How stable will this octagon wrapped in molding be?

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Forum topic by PhilosopherSteve posted 01-21-2015 02:00 PM 978 views 0 times favorited 7 replies Add to Favorites Watch
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43 posts in 4353 days

01-21-2015 02:00 PM

I wanted to make several of these cipher wheels in hardwood instead of plywood (buyers don’t seem to like hearing “plywood” anymore). These are made from a core of 3/4” thick maple or cherry (the maple one is in the picture) wrapped with 1/2” wide walnut. I do like the nice contrast. These are only about 8” from side to side – that makes the center area 7”. Each edge is just under 3”. The center circle is 3 3/4” diameter and I left some wiggle room for it.

Question is, even on a piece this small, could the molding cause problems or just come right off? In looking at it, I’m even now worried about the hand wheel I glued onto the center – could it keep that from being allowed to move as well.

These are an item I want to sell, so I’m being a little more cautious than if I was keeping it myself (I could always glue a piece back on).

I could still take the molding off, as well as the hand wheel (I think the hand wheel looks kinda chunky anyway). Bandsaw and table saw with a bit of scraping and sanding could remove this.

Am I over worrying or rightfully cautious? Thoughts? Also, do you think the center hand wheel is too chunky?

Thanks, Steve!

7 replies so far

View Lee A. Jesberger's profile

Lee A. Jesberger

6866 posts in 4247 days

#1 posted 01-21-2015 02:08 PM

Hi Steve;

You may be over doing it, as modern glues have fantastic holding power.

However, if it makes you feel better, add some pin nails. If you have a pin nailer, you’ll find the hole is so small there really is no need to fill them, yet they do provide holding power, when used in conjunction with glue.


-- by Lee A. Jesberger

View Yonak's profile


986 posts in 1788 days

#2 posted 01-21-2015 03:03 PM

...hardwood instead of plywood (buyers don t seem to like hearing “plywood” anymore).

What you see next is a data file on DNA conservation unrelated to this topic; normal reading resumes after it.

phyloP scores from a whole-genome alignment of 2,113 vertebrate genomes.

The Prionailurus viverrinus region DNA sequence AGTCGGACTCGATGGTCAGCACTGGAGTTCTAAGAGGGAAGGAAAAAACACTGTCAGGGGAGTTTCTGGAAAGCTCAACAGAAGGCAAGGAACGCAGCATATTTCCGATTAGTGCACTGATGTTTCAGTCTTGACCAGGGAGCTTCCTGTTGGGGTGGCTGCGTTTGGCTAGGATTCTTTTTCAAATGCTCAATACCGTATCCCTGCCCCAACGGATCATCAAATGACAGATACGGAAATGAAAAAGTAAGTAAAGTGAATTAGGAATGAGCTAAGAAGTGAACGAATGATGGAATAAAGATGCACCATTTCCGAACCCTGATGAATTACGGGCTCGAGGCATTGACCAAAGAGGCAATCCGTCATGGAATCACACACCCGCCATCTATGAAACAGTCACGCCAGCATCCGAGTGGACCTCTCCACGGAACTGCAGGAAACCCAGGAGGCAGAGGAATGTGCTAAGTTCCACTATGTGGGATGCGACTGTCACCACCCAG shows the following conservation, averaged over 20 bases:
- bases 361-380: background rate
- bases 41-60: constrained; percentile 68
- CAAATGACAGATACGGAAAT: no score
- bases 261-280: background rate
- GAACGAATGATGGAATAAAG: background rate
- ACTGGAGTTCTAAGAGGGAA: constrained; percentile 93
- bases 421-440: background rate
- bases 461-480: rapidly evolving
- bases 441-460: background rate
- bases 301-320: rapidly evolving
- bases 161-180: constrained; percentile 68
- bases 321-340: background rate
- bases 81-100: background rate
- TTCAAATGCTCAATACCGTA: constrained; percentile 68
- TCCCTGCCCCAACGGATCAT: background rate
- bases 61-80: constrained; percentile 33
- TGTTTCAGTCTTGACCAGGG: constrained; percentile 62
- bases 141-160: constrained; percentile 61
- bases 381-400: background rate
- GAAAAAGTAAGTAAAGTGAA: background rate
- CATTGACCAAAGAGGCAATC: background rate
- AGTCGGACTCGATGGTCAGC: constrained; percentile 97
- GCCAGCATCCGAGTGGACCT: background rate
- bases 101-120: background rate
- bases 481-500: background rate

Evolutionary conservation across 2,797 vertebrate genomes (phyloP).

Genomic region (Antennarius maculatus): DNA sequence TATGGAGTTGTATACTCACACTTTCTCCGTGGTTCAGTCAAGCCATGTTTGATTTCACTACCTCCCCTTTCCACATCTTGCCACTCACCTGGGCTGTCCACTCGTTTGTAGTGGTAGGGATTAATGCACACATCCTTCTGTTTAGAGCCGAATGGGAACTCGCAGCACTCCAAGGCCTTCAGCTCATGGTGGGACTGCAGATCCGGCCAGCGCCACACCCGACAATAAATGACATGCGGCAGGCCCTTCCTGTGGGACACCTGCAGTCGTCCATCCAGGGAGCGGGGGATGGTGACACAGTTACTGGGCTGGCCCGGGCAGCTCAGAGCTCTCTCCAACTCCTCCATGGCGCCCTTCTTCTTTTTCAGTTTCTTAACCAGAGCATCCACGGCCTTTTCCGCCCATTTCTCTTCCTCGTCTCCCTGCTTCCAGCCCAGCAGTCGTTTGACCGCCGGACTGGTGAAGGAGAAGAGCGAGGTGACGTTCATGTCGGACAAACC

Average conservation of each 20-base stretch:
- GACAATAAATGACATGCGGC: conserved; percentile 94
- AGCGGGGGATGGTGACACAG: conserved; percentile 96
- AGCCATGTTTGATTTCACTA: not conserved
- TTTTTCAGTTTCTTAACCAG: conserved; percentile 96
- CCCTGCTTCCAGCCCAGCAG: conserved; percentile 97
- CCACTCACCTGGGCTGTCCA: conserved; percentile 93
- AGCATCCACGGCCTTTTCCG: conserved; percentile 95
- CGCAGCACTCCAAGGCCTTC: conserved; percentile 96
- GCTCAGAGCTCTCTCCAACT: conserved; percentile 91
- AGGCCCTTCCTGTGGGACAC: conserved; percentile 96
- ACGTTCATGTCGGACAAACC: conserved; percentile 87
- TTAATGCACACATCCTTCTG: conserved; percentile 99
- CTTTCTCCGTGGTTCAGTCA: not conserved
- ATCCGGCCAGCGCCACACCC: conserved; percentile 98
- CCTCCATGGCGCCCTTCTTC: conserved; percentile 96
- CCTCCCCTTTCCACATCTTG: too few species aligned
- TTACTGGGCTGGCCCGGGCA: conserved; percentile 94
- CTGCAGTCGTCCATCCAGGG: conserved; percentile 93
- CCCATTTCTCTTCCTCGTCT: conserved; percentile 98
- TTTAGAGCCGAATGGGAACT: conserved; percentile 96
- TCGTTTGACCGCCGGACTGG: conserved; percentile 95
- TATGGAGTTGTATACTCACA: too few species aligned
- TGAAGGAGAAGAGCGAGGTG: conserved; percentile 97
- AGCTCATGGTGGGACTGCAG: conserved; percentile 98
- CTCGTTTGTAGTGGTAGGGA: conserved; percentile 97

- PhilosopherSteve

Don’t call it plywood. Call it veneer constructed.

View MrFid's profile


888 posts in 2172 days

#3 posted 01-21-2015 03:14 PM

Don t call it plywood. Call it veneer core.

- Yonak

Hah! I wouldn’t worry about it. Larger projects will have more stretching and shrinking than smaller projects. Could you maybe do some decorative turning for the center handwheel? That might make it look a little more elegant, if you’re looking for suggestions. Not sure if you have access to a lathe or not.

-- Bailey F - Eastern Mass.

View bondogaposis's profile


5210 posts in 2618 days

#4 posted 01-21-2015 03:26 PM

Since the plywood is stable and the trim pieces will not move in length, you will be fine. The center wheel may cause a problem in the long run. I would just apply glue to the very center of it and then it will be free to move independent of the plywood.

-- Bondo Gaposis

View PhilosopherSteve's profile


43 posts in 4353 days

#5 posted 01-22-2015 04:12 PM

Thanks for all the great replies. While it seems that I am probably over worrying – I may still take one of the wheels I made I remove the edging and see what other kind of adornment I can put on. In looking around it seems even a piece this size could move about 1/16” or so. While those joints will probably hold, I don’t mind a little challenge to see what other possibilities I have. I do have a lathe to maybe play with those hand wheels.

Lee – good idea on a few pin nails. They can solve a variety of problems.

Yonak/MrFid – veneer constructed/core – love it. I will have to use that!

Bondogaposis – These wheels don’t use plywood which is why I was worried. With the tip on “veneer core” I will probably go back to plys for the stability.

View CharlieM1958's profile


16281 posts in 4486 days

#6 posted 01-22-2015 04:22 PM

One more vote for “don’t worry about it.” I’ve never had wood movement cause a problem on any of the many, many small boxes I have made.

-- Charlie M. "Woodworking - patience = firewood"

View Ghidrah's profile


667 posts in 1489 days

#7 posted 01-24-2015 01:23 AM

If the wood has been aged well and the moisture content is low enough when you seal it with whatever you use there’ll be minimum expansion/contraction. If you dado the trim into the oct and give it a smidge wiggle room, (like a breadboard end) all you have to do is pin nail the middle of one face. The oct can move as much as it wants.

-- I meant to do that!

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